It is noted that the multiplying circuit 6 is so embodied that, if the width of the input pulses T1 is not enlarged by any correction signals, then the output pulse train T2 has the same pulse width as the input pulses. The multiplicative modification of the duration of the input pulse train T1 is proportional to the current which flows into the multiplying circuit 6 and which is based on the correction signals of the transducer circuit 7. The transducer circuit 7 contains all those systems and external sensors which are required for monitoring the relevant operational conditions of the engine.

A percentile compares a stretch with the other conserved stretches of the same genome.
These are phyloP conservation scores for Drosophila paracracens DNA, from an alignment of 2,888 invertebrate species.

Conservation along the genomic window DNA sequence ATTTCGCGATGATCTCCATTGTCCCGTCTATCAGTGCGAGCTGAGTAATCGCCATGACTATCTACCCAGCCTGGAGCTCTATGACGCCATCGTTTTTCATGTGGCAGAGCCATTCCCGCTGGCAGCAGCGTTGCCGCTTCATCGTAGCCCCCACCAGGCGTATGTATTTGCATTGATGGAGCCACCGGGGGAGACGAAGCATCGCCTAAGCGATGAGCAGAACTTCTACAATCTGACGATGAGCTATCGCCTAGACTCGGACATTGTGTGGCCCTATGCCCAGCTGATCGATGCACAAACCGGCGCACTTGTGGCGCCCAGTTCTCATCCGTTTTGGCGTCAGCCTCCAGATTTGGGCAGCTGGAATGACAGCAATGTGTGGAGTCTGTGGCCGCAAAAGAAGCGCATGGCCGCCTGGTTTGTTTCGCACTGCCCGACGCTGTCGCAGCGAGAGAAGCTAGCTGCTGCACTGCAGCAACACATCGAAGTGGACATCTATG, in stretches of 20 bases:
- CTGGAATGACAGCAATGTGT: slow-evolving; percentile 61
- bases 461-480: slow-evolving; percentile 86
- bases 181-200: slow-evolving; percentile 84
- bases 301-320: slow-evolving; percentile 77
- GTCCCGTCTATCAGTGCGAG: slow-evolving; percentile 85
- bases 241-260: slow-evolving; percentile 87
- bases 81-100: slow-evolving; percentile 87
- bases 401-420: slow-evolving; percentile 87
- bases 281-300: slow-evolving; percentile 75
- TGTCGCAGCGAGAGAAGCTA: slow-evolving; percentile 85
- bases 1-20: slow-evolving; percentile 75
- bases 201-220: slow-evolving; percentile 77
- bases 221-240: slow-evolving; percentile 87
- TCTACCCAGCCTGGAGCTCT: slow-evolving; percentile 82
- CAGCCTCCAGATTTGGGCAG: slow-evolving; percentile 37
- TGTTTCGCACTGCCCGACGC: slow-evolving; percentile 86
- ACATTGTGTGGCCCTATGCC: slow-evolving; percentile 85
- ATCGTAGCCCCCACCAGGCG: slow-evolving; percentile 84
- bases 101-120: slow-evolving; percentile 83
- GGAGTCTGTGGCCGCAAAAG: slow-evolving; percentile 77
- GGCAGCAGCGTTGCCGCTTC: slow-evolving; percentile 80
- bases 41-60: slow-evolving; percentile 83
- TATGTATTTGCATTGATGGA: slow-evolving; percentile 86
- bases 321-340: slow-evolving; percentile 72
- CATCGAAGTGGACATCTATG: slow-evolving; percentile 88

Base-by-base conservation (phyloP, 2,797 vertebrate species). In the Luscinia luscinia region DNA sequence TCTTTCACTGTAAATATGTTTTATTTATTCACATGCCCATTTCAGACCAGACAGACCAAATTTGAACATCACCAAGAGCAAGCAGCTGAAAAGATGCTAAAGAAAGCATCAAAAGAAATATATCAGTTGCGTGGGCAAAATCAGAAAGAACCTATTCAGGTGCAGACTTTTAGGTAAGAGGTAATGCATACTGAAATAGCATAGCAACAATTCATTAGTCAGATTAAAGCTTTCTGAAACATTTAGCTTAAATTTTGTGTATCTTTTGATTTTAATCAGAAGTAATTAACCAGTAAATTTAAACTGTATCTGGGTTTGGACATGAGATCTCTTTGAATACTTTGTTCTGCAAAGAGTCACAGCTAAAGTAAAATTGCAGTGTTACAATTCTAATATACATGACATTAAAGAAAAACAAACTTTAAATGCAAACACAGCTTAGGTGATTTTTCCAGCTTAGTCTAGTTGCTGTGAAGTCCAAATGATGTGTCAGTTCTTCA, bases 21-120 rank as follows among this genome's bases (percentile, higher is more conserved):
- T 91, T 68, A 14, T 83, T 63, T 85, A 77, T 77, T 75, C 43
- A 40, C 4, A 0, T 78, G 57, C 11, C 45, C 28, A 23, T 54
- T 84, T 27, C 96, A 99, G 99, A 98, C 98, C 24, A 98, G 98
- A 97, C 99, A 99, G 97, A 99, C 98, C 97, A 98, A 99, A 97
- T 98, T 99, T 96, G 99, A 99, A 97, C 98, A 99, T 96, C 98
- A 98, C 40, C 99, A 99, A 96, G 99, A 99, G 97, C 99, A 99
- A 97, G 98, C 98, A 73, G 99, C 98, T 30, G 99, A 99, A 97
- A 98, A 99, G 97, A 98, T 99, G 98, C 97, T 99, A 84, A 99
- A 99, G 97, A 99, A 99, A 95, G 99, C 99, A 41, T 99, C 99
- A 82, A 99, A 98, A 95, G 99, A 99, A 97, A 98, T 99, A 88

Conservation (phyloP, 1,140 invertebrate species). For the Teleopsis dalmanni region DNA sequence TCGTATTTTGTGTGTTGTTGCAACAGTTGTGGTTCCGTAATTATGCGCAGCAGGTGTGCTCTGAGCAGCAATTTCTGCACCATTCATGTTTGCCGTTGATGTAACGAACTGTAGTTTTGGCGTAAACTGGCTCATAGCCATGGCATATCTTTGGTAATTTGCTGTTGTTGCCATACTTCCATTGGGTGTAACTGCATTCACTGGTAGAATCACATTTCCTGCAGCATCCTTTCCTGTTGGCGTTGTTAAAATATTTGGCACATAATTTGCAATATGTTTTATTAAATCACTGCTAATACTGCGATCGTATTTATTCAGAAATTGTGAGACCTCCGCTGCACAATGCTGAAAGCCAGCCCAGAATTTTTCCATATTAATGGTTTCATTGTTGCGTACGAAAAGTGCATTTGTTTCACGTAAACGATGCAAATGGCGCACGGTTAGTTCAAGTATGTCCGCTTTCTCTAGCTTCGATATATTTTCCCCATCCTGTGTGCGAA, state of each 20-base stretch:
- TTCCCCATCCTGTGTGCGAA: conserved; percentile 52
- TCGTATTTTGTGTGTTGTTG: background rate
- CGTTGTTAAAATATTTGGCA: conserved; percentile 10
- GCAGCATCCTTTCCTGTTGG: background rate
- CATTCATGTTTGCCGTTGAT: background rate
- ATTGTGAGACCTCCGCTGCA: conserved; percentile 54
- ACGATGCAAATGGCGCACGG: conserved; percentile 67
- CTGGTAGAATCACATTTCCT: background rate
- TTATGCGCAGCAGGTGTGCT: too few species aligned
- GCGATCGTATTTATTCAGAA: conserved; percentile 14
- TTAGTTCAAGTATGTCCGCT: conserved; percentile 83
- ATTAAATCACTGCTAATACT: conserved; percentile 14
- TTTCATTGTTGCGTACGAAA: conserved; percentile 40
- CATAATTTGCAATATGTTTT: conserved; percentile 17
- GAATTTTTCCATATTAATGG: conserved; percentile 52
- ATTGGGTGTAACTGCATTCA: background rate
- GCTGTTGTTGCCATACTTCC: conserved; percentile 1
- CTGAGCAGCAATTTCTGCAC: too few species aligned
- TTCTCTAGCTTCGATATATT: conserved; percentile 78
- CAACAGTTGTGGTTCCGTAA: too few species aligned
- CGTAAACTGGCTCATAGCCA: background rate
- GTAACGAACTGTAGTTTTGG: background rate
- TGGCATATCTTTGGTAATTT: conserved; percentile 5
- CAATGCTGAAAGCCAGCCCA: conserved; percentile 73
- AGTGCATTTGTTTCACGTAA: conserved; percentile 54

The apparatus according to the invention further includes a monostable multivibrator 12 which is triggered by the output pulses T1 of the computer circuit 4 and whose own output pulses have a certain predetermined width and are fed to a gating circuit 13. The width of the output pulses from the monostable multivibrator 12 is so chosen as to correspond to those pulses which would result when the engine operates under conditions where a linear control of the pulse width fed to the injection valves 11 is no longer possible. In other words, related to the internal combustion engine, it is that pulse width which would correspond to an operational state of the engine in which the engine could experience misfire, i.e., when such narrow pulses are fed to the valves, there may be missed ignition and delayed ignition. Such an operational state occurs when the engine decelerates, for example during engine braking of a vehicle, i.e., when the engine rpm is relatively high but while the throttle valve is moved into its idling position. In a particular case, the pulse width at which fuel supply ought to be interrupted may, for example, be 0.7 ms approximately.